A mother whose two sons were killed in an alleged hit-and-run has described them as “amazing” and “cheeky” boys who will “be deeply missed”.
Casper and Corey Platt-May, aged two and six, died after being hit by a car in Coventry on Thursday afternoon.
A man, 53, and a 41-year-old woman were later arrested on suspicion of drink-driving and causing death by dangerous driving.
In a statement released by West Midlands Police, the boys’ mother Louise Platt-May paid tribute to her sons.
She said: “Corey was an amazing boy. He never kept still, always had to be doing something and coming up with new ideas of things to do.
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“He loved school more than any kid I know. His favourite subject was maths. But his main passion in life was his football. He has been playing for a local team since he was four but since the day he could hold a ball he was never without one.
“He will be deeply missed by all that had the pleasure of knowing him.”
She added: “Casper was a cheeky little boy, always getting into trouble and driving his brothers crazy.
“But he was so loving and caring and constantly told his family how much he loved them. He loved walking everywhere with his wellies and splashing in the puddles.
“His smile could light up any room and he will be so so missed by all who knew him.”
The brothers were with their mother in the Stoke area of Coventry at around 2pm on Thursday when they were hit by a black Ford Focus.
Both were taken to hospital with severe injuries. Casper could not be revived and died a short time later, while Corey was rushed into surgery,but later died. Their mother was unhurt.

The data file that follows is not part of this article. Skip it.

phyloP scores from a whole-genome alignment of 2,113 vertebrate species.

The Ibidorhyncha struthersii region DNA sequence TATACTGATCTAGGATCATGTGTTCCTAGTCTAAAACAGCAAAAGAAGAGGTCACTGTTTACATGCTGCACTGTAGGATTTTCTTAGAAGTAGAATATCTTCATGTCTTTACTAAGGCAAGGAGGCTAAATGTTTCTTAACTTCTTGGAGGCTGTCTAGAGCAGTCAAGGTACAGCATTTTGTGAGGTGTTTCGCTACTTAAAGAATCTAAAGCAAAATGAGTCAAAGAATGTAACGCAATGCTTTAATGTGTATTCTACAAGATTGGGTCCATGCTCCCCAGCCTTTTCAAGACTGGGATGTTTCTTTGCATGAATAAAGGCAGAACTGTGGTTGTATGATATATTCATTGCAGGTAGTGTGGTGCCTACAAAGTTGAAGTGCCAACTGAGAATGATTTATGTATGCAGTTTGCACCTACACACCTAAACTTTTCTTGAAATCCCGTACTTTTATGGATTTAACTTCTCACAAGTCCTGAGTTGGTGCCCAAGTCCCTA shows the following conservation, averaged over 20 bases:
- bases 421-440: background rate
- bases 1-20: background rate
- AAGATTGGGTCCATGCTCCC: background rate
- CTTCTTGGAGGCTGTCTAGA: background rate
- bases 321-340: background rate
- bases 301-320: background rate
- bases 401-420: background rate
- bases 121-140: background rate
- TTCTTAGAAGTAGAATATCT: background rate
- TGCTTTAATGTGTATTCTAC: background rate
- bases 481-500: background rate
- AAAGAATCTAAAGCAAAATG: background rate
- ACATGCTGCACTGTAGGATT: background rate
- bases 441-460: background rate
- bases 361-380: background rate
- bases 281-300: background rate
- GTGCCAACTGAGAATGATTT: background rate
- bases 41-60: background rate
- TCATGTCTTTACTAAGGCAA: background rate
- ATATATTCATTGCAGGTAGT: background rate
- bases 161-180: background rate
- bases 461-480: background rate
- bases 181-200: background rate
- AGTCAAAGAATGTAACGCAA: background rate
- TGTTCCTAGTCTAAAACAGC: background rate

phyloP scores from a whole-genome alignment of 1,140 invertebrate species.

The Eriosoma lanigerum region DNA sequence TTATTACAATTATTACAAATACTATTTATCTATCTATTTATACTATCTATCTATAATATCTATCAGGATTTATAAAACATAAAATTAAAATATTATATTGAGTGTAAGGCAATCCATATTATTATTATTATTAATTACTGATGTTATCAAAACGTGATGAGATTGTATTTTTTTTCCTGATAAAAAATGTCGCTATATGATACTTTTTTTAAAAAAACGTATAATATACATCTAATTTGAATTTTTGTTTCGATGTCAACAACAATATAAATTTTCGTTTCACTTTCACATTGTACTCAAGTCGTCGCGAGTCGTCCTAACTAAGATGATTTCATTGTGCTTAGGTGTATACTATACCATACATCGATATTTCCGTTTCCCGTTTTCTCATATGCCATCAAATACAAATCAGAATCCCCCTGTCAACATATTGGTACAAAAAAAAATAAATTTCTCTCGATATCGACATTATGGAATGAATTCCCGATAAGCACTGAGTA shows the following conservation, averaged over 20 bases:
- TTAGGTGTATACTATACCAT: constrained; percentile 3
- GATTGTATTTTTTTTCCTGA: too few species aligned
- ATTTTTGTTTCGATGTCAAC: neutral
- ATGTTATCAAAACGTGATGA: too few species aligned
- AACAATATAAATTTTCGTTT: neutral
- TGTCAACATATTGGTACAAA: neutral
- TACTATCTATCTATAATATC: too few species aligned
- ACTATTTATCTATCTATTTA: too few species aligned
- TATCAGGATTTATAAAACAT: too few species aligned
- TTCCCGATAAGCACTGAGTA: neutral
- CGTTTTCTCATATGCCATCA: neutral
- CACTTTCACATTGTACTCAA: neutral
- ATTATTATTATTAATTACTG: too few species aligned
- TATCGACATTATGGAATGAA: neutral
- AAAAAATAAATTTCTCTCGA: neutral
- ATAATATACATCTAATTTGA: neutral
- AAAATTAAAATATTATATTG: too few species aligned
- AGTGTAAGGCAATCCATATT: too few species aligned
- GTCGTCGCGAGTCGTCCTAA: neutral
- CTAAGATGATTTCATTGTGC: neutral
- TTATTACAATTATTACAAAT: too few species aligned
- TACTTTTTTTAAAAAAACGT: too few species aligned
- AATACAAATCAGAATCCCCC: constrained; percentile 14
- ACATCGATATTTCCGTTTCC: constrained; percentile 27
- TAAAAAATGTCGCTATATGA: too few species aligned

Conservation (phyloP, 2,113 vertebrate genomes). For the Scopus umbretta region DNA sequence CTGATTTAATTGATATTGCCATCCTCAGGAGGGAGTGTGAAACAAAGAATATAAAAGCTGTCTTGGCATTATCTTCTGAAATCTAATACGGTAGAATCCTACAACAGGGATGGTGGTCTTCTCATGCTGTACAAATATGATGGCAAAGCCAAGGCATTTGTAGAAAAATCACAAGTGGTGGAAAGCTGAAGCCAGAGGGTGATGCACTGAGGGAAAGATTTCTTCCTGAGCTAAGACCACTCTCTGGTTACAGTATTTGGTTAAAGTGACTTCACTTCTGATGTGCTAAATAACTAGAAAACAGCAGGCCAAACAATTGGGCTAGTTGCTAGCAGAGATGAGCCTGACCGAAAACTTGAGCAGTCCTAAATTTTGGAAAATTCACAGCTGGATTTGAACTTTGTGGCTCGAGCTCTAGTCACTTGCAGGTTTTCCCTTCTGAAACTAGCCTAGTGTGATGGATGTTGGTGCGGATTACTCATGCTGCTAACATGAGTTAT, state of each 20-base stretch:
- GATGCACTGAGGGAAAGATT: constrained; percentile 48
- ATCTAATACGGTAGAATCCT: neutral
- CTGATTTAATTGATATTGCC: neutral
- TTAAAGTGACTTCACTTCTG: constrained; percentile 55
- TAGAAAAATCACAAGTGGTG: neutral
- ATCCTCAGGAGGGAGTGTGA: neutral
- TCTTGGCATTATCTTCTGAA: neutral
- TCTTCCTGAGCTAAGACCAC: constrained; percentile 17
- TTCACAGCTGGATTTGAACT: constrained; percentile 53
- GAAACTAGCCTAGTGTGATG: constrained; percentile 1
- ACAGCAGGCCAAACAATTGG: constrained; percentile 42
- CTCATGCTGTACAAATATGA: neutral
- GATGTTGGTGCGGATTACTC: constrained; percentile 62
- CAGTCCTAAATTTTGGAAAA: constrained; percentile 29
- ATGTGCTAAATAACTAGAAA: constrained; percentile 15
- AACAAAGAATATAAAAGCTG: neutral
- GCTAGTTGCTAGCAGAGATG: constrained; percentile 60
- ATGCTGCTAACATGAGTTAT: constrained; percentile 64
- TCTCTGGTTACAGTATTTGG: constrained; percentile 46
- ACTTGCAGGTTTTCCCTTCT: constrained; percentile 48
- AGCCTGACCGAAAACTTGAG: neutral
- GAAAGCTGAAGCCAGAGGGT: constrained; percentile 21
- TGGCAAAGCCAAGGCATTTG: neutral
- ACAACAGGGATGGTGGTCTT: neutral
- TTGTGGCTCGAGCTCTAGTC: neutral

Earlier, the boys’ grandfather Kim May visited the scene of the incident in the Stoke area of Coventry accompanied by his sister and the boys’ aunt, where he placed a football alongside other tributes.
Describing his grandsons’ deaths as an “absolute nightmare”, he said: “It was just like a war zone out here. It looked like a bomb had just exploded, it was terrible”.
Paying tribute to his grandsons, Mr May said: “The boys were the heart and soul, the boys were lovely, they’d do anything.
“They were just very happy, go jolly, lovely boys and their lives have been taken away so young, it’s unbelievable.”
Mr May urged the local authority to introduce speed-calming measures, saying: “It’s still going on, the speeding down this road, it’s ridiculous.”
Detective Sergeant Paul Hughes, from West Midland Police’s collision investigation unit, said: “Several witnesses have come forward and I am grateful to everyone who has spoken to us.
“Specialist family liaison officers are with the family, who are understandably distraught, and they are being kept fully updated.
“This collision has had a profound effect on the community in Stoke and I would ask people not to speculate on what happened which may cause further distress to the family. They need our combined support to help them through this dreadful time.”
(Top picture: Caters/SWNS)